• Analysis of misinformation engagement among the ordinary users. Contrary to the prior studies on bot influence, our analysis shows that social bots’ contribution to the misinformation sharing was surprisingly low, and majority of bots did not maliciously disseminate misinformation. On the other hand, human-like users’ engagement with misinformation exhibit heterogeneity, where the sharing of misinformation was highly concentrated, but the risk of occasionally sharing and retweeting misinformation for average users remained alarmingly high.

  • Distinctive features correlated with users’ susceptibility. We identify features that distinguish users who are susceptible from those resilient to misinformation. Complementary to existing work, our results highlight the political sensitivity, activeness in tweeting and responsiveness to emotionally-charged content among susceptible users to COVID-19 misinformation.

  • Predictive models for identifying future risk from short-term behavior traces. Given that our analysis suggesting the transient nature of users’ dynamic misinformation behaviors, we propose a feasible solution, using an interpretable deep learning approach, to identify the future risk of misinformation sharing solely based on users’ weekly behavioral and exposure traces.

2 Related Work

COVID-19 Infodemic.

To fight against the infodemic, researchers have been working to study the spread of misinformation on social media hameleers2020feeling; papakyriakopoulosspread; memon2020characterizing, the prevalence, predictors, causes, and consequences of belief in COVID-19 false statements or/and conspiracy theories lazer2020state; roozenbeek2020susceptibility; uscinski2020people. It was found that citizens from US, UK, Netherlands and Germany experienced relatively high levels of mis-/disinformation – 4.88/4.46 on a 7-point scale – during the first stage of this pandemic hameleers2020feeling. Although platforms’ moderation practices were effective in reducing false claims, certain issues (e.g, timeliness, magnitude and moderation bias) were identified papakyriakopoulosspread. Studies have also shown that a substantial proportion of respondents indicated that they believe COVID-19 conspiracy theories, for example, lazer2020state show that 7%-22% of US respondents believe 11 false claims about COVID-19 (e.g., coronavirus is created as a weapon in a Chinese lab, only older people get COVID-19), roozenbeek2020susceptibility show that 22–23% respondents in UK, 26% in Ireland, 33% in Mexico and 37% in Spain agreed that coronavirus was engineered in a laboratory in Wuhan. Such susceptibility might lead to undesirable consequences as studies have suggested that belief in false claims is negatively related to vaccine acceptance and self-reported compliance with guidelines roozenbeek2020susceptibility; lazer2020state; bridgman2020causes. Our work is different from prior work in several aspects: first, our study leverages large-scale social media traces instead of survey data to examine online users’ susceptibility, second, our study is not limited to the several most popular COVID-19 conspiracy theories, instead we study the broad spectrum of online COVID-19 misinformation; third, our work considered a broad spectrum of online actors including bots, superusers and average users to understand to what extent and how (strategies) they contributed to misinformation spread.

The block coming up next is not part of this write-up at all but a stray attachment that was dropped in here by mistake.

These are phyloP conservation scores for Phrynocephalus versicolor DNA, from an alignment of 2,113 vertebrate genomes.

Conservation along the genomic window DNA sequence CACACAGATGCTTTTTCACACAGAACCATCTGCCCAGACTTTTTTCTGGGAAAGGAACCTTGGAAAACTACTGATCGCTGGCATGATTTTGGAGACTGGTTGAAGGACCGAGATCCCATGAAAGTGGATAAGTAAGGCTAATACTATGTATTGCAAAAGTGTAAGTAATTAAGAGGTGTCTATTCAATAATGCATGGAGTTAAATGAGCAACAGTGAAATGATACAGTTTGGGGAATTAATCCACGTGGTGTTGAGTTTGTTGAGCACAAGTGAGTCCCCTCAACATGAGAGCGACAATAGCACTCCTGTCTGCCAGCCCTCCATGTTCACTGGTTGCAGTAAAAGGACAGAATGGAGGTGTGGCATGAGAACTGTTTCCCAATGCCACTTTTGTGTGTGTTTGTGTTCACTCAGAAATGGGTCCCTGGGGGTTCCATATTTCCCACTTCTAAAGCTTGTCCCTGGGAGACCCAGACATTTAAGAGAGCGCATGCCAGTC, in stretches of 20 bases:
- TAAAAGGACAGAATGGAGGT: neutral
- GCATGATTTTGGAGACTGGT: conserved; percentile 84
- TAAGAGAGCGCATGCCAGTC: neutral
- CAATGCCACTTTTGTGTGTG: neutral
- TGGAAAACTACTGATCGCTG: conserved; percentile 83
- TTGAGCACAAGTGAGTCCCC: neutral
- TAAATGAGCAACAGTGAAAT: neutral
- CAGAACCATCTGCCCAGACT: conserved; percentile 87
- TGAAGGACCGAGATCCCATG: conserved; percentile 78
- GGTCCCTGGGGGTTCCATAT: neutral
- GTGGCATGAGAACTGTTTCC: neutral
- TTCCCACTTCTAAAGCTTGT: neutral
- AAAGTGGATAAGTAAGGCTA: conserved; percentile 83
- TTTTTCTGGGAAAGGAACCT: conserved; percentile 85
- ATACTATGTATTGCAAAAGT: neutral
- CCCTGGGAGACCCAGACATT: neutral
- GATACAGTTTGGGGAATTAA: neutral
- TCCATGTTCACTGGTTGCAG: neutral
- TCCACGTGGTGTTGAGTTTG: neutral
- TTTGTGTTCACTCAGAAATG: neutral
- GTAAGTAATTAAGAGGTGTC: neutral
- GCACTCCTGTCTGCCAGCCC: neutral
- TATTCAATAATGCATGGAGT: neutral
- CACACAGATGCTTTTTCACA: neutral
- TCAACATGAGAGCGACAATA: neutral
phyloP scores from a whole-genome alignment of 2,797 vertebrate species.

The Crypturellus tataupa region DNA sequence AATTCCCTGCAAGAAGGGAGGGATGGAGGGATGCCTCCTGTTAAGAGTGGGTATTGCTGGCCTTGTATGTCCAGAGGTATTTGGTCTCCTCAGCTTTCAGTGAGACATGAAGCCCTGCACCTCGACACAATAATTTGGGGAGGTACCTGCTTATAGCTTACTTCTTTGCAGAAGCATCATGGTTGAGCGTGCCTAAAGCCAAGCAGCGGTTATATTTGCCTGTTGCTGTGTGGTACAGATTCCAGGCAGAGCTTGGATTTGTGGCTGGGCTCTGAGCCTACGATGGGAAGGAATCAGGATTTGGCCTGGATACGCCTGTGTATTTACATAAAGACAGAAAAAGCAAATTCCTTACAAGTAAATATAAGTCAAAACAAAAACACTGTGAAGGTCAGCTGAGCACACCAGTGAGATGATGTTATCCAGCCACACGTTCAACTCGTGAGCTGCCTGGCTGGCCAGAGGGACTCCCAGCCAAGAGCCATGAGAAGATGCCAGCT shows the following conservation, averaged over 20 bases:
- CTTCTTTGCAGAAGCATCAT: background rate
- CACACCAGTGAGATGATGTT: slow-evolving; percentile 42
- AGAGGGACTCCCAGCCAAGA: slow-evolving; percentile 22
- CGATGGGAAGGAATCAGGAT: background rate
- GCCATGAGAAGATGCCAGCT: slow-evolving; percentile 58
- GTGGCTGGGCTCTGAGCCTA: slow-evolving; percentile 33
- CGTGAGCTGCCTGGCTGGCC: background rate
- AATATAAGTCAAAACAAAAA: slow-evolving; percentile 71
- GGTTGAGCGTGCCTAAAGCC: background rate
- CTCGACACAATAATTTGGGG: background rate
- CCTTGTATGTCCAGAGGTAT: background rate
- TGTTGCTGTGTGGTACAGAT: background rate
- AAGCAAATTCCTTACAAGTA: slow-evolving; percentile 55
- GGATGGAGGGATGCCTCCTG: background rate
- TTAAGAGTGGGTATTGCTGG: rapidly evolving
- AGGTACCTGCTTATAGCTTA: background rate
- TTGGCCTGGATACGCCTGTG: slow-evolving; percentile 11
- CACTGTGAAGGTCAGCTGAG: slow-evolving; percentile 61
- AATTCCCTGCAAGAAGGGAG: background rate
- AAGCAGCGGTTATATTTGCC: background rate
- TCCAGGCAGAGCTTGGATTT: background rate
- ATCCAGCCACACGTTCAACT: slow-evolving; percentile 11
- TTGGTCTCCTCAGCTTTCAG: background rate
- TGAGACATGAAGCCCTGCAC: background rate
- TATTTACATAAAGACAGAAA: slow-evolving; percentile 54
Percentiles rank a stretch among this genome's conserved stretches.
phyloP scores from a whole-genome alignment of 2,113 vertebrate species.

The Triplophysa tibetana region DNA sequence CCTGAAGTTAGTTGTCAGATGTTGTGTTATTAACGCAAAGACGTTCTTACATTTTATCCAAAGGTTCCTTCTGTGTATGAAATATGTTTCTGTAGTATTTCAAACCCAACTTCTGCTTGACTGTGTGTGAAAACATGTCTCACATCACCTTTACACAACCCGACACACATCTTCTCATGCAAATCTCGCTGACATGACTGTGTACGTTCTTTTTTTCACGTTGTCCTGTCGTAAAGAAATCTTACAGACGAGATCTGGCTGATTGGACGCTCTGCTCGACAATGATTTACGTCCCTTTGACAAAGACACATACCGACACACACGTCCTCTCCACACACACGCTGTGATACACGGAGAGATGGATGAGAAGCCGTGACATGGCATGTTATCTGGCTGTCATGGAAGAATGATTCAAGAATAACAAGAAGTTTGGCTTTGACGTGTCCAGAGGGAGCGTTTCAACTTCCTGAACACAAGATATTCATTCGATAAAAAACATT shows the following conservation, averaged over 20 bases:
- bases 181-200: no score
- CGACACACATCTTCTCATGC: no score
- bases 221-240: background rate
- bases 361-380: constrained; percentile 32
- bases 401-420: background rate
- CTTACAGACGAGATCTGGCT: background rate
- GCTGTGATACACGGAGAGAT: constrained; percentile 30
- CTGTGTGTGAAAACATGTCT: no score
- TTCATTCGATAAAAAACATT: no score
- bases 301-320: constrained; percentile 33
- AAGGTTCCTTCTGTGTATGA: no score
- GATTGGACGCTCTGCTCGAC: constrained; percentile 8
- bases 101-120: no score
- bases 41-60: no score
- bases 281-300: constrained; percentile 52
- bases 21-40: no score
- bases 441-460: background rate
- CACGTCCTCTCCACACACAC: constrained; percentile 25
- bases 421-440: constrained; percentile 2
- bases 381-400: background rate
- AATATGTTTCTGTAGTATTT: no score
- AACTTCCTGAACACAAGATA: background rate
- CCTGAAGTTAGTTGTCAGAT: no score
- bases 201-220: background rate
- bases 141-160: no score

The Fake-News Phenomena on Social Media.

Fake news on social media has become a public concern. Existing work that are most related to ours include bots/trolls influence in promoting unreliable contents ferrara2016rise; ferrara2020types; badawy2019falls, and predictors for users’ susceptibility, e.g., such as demographics, socio-psychological attributes, political learning, news diets grinberg2019fake; allcott2017social. It has been found that bots occupy a relatively high proportion (nearly 15%) of Twitter accounts in 2016 US presidential election varol2017online; bessi2016social, they are more active in posting and likely to mention influential accounts to promote low-quality content, therefore succeed to spread information into human population shao2018spread. In addition to bots, studies have suggested that certain types of human users are more vulnerable to misinformation, i.e., people who are older grinberg2019fake, less educated allcott2017social, maintaining a more conservative news diet or/and supporting Trump grinberg2019fake; guess2020exposure. Contrary to prior work concerning bot impact, this study finds that humans (not bots) have been heavily engaged with COVID-19 misinformation on Twitter. This finding echos a recent study silva2020predicting, indicating that 8.5% were bots among those who tweeted COVID-19 misinformation, however, this study discarded all duplicated retweets which might fail to account for bot activities in resharing COVID-19 misinformation. Furthermore, we observed that humans exhibited heterogeneity in their misinformation behaviors in terms of volume, strategies and temporal dedication. Regarding susceptibility predictors, our results highlight the responsiveness of susceptible users to emotionally- and politically charged content.

Combating Mis-/disinformation.

The computing community is engaging in the design of advanced methods to automatically combat mis-/disinformation on social media, including bot detection ferrara2016rise, fake news detection shu2017fake and cascade intervention sharma2020network.

Bot detection systems can be divided into three classes: techniques based on social network, systems leveraging human intelligence, and machine learning models based on discriminative features